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Check-Raising on Draws by Steve Brecher

In No-Limit Hold 'em, drawing hands can be very difficult to play out of position. Most beginners take a straightforward approach when they flop something like a straight or a flush draw; they check, then call a bet and hope the turn brings something helpful. But, simply check-calling can present difficulties later in a hand. If you miss on the turn, you'll probably have to check and, oftentimes, end up facing a turn bet that is too large to call. Any bet of normal size in relation to the pot will be too large because the odds against hitting your hand are typically more than 4-to-1.

The problems don't end there. What happens if you check-call the flop, then hit your draw on the turn? If you check the turn, your opponent might very well check behind you, fearing that you hit. If you lead at the pot, you're pretty much announcing that you made your hand and your opponent might fold. So, even if you hit, you may not get paid in proportion to the risk you took by calling on a draw.

Rather than check-call, I often like to check-raise when I flop a draw out of position. This sort of situation comes up most frequently when playing from the blinds. For example, say that I'm in the big blind with Ad-6d and I call a raise from a late position player who popped it to three times the big blind. The flop, Td-5d-3s, gives me the nut flush draw.

After calling from the blind, I'd expect to check the flop almost every time. It's the natural progression of the hand: my opponent took the lead pre-flop and I'm going to allow him to keep it. I'd expect him to make a continuation bet most of the time, even when he misses the flop completely. Most aggressive players will stab at small pots in these situations.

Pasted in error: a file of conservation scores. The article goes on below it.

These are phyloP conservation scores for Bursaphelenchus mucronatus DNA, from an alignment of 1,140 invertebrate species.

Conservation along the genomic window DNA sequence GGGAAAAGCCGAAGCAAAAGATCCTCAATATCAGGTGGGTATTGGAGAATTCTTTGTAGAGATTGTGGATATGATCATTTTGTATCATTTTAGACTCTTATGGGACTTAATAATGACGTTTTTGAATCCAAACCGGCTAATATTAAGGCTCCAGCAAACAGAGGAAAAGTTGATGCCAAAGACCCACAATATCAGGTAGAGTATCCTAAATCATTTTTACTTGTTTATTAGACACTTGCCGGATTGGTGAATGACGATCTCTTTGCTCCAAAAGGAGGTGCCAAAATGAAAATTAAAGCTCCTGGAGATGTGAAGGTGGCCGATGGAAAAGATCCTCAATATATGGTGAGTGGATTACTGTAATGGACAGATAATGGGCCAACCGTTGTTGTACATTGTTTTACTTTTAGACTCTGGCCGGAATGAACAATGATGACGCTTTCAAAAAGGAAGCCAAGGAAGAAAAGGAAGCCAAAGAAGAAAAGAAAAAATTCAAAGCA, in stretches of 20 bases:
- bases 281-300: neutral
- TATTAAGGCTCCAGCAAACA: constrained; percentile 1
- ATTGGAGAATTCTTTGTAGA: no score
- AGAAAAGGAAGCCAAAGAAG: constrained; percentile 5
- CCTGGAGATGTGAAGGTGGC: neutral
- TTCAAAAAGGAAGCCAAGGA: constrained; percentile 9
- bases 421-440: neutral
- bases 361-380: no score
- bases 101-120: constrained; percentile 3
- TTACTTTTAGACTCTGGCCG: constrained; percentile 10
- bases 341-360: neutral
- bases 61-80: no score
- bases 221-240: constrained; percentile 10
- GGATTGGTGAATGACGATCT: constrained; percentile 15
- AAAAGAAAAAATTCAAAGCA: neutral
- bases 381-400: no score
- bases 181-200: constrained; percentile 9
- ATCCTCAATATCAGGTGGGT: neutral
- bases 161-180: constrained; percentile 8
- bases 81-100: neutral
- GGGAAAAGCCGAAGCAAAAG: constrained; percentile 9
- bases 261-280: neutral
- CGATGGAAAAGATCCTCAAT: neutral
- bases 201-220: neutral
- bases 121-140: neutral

If he does bet, this is the perfect kind of flop for a check-raise. It's likely that my opponent raised with two big cards - something like A-K or A-Q - and, if that's the case, he's missed this flop completely and will almost certainly fold to the check-raise. Or, if he's got something like A-T or K-T, he may be worried that he's run into a bigger hand and he'll likely just call the raise.

If he does call the check-raise, I can then make a decision on the turn. Sometimes I'll check and sometimes I'll lead out, regardless of whether I hit my draw. If I missed, I may continue the semi-bluff or I may check with the hope that my check-raise on the flop was sufficient to make my opponent nervous and get me a free river card. If I hit, I may choose to continue my aggressive play and put my opponent to a decision or, I may check, deceptively representing fear of my opponent's having the draw.

Of course, things won't always work out. If the initial raiser has something like pocket Aces or a set, I'm likely to be re-raised and shut out of the hand. But nothing works out every time in poker.

Try varying your play when you flop draws. Look for opportunities to check-raise. It may be the best way to proceed with a draw when playing out of position.

Steve Brecher

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